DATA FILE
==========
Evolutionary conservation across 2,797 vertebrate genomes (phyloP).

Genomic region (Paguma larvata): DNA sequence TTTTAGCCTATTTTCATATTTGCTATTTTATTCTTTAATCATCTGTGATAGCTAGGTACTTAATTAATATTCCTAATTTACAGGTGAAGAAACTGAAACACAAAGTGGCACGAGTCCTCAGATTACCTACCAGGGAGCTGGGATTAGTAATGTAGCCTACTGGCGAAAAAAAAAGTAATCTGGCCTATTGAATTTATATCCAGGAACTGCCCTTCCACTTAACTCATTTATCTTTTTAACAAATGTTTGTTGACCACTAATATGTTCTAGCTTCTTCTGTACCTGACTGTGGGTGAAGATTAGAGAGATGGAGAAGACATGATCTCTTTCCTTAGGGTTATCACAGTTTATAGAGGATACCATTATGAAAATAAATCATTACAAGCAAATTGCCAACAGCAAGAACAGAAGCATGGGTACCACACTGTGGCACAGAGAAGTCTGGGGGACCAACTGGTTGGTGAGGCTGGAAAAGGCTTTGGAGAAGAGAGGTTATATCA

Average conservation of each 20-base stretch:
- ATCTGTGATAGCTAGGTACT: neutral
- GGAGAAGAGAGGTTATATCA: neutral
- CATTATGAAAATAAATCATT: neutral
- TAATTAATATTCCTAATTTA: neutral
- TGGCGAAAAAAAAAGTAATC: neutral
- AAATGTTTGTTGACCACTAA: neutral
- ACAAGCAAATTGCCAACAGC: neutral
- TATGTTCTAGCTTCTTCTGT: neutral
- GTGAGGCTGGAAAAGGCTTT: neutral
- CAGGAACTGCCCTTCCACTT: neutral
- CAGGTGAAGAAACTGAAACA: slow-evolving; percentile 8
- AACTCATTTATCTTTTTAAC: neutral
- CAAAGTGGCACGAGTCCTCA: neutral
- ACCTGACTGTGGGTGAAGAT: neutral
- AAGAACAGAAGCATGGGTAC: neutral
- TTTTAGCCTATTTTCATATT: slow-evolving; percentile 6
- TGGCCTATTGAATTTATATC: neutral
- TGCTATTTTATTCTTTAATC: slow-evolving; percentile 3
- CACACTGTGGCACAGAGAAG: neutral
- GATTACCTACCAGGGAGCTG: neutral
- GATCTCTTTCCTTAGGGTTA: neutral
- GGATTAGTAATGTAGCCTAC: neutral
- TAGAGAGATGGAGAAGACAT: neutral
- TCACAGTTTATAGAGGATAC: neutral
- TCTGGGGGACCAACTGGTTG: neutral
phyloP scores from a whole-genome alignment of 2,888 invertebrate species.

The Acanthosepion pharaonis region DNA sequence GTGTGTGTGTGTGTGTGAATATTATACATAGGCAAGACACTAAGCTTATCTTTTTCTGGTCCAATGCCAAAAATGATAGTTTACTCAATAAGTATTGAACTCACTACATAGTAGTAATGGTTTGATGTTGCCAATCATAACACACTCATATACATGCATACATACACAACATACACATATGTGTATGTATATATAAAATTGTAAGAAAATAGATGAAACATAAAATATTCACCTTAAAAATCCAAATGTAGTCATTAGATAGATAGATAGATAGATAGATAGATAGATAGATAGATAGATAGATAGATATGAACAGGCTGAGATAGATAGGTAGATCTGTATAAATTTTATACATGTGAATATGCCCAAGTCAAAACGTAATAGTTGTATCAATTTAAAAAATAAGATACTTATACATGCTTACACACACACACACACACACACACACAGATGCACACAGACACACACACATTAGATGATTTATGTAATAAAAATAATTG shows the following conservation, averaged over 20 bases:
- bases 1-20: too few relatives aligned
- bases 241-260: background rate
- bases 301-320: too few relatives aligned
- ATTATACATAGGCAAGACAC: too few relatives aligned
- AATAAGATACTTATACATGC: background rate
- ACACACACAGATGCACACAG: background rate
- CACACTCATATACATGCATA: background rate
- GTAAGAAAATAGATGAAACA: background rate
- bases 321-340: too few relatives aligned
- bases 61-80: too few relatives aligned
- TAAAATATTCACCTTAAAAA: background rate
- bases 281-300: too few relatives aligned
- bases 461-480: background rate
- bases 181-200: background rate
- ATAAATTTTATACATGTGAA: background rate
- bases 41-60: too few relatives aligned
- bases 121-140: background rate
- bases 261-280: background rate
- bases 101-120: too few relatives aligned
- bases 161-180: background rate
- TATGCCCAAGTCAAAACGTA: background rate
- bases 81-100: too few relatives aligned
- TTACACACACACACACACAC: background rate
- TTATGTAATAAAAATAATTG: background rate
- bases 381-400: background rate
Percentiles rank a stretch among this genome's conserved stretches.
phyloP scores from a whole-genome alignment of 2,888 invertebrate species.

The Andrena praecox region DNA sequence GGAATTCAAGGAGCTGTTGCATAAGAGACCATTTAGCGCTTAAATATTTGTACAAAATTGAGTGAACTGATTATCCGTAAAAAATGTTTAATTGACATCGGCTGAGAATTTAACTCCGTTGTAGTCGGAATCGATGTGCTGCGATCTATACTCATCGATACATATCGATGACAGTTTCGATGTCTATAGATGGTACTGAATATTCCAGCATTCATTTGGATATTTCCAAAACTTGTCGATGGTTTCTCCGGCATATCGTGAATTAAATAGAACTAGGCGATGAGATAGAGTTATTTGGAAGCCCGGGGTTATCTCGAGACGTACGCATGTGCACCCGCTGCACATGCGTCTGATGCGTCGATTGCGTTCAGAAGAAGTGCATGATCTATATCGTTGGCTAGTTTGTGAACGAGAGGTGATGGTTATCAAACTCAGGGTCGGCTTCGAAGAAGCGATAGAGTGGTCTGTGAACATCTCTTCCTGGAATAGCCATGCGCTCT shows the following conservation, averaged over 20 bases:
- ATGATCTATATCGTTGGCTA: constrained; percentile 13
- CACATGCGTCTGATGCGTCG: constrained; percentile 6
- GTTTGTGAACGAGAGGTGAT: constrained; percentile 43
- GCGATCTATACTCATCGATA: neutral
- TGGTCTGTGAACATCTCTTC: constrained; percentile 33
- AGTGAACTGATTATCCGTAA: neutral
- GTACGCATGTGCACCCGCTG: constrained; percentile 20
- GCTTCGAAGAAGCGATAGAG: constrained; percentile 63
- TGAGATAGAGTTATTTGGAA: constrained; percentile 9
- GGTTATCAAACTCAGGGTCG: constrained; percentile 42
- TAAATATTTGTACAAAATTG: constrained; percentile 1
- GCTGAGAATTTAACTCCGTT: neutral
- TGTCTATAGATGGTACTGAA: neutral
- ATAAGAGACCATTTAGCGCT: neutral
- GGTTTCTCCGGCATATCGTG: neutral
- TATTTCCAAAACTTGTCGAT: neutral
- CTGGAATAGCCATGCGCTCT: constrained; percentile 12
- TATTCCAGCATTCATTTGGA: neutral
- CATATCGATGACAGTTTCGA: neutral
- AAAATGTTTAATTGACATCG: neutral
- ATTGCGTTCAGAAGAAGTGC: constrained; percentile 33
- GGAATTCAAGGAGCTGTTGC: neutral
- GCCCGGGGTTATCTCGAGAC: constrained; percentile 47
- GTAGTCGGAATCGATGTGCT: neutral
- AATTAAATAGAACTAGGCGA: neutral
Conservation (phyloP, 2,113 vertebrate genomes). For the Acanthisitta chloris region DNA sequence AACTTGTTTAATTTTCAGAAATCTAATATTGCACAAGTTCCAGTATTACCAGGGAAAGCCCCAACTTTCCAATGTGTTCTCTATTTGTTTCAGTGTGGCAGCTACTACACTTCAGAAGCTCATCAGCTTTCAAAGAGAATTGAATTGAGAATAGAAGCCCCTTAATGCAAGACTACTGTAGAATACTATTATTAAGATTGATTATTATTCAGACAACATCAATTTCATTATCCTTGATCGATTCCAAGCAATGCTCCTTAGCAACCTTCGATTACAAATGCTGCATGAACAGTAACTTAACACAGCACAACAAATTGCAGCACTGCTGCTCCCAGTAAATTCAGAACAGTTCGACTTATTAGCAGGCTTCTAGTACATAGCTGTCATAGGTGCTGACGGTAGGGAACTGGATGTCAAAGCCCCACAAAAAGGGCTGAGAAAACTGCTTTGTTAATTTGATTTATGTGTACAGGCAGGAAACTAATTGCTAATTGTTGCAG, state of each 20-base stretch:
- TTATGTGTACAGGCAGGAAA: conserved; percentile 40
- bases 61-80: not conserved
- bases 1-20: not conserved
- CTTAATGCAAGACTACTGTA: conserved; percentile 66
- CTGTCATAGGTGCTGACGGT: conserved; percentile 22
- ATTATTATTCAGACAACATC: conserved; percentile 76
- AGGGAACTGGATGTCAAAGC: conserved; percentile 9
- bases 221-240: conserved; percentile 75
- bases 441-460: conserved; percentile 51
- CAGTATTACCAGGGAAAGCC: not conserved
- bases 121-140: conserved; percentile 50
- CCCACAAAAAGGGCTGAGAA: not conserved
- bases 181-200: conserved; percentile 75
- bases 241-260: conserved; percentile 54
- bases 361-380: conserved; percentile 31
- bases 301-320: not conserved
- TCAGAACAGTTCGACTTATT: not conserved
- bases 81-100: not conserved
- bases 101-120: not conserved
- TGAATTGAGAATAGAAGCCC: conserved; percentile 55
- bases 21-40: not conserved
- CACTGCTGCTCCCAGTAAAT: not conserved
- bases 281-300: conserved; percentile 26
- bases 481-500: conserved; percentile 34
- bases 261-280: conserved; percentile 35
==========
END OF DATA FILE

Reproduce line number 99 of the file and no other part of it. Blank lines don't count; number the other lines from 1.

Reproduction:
- bases 361-380: conserved; percentile 31